Children are king when it comes to being imaginative. Their minds are designed for creativity; effortlessly conjuring up stories and scenarios. Remember when you were young, sixth grade and younger – do you remember the purity of play?
I recently watched a great movie on Netflix called, “The Guernsey Literary and Potato Peel Pie Society”, that triggered my forgotten childhood innocence. The youngest cast member, a four-year-old girl, shares a secret box with the adult female lead; it’s where she keeps all of her treasures for safe-keeping. She pulls out a small bottle, uncorks it, and they both breathe in its intoxicating contents. Although we, the viewer, can only see an empty bottle, the two characters are caught up in a magical moment where only one thing exists – the scent of imagination.
When do we lose the ability to imagine beyond the realms of the rational? Is it around the time we hit middle school – sixth to seventh grade? It makes sense because at that time our minds are so focused on growing up and fitting in we have no more room for what is considered “child’s play.” No more sandbox filled with trucks, no more Barbie doll make-believe; we are now immersed in a semi-grown-up land where puberty, school-work, and sports suck all of our time away.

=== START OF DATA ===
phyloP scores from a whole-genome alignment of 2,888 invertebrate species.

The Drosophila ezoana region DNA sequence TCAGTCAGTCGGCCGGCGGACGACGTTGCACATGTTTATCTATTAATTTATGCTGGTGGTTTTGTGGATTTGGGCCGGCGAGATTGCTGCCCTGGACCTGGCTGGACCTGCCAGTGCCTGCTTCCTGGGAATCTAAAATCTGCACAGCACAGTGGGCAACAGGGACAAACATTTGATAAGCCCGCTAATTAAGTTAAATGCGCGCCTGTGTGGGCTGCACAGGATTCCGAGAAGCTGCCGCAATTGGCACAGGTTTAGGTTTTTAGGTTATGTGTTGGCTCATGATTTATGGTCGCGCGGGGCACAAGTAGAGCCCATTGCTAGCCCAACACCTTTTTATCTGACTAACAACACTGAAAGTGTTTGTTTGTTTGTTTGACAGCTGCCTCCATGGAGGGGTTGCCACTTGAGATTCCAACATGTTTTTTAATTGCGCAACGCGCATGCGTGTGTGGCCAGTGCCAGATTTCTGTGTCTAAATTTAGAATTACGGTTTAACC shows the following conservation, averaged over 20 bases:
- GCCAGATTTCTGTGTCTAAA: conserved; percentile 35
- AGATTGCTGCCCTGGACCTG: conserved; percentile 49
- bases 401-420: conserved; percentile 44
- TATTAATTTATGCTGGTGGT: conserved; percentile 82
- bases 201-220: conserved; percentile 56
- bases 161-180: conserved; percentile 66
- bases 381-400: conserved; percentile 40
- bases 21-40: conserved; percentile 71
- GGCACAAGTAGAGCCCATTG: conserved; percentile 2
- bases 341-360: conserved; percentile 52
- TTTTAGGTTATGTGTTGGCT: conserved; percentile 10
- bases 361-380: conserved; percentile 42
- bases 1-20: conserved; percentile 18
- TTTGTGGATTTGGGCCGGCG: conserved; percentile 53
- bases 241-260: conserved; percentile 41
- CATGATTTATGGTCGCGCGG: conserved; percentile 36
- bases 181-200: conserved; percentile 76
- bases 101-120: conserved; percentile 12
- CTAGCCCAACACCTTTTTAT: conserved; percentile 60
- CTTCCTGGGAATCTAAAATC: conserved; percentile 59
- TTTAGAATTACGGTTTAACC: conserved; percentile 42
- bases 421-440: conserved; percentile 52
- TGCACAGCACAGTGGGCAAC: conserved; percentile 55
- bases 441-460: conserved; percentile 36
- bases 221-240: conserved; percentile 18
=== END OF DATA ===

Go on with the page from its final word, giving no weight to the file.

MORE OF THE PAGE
As necessary as growing-up is, it’s a bit sad that we must. Once we shove those playful days down and cover them up, it’s almost like we hit the point of no return. Try it; sit down with a Barbie doll or a pile of Legos and try to make it be like it was when you were seven – it’s truly impossible. The true art of playing as we did when we were young is different from enjoying life as an adult; it just is.
The greatest option we have to combat this dismal truth is reliving our days of old with our children, grandchildren, and friend’s children. It is the only time that we are truly allowed to revisit our innocence. We can uniquely connect with them as they play because we know exactly how they feel as we witness their imaginations running wild. It’s a beautiful thing!
Of course, all is not completely lost for us. As adults, we can still be creative, invoking our imaginations to churn up scenarios and possibilities. I think it’s just harder when you get older to do so; you have to work for it, it doesn’t come as freely anymore. It’s as if we have to give ourselves permission to find the purity of play again.
We all know we will never experience the same pure naivety we did when we were young, but trying to find even the smallest hints of it while living our enormously busy adult lives is quite possibly the key to finding happiness, fulfillment, and ultimately our true selves.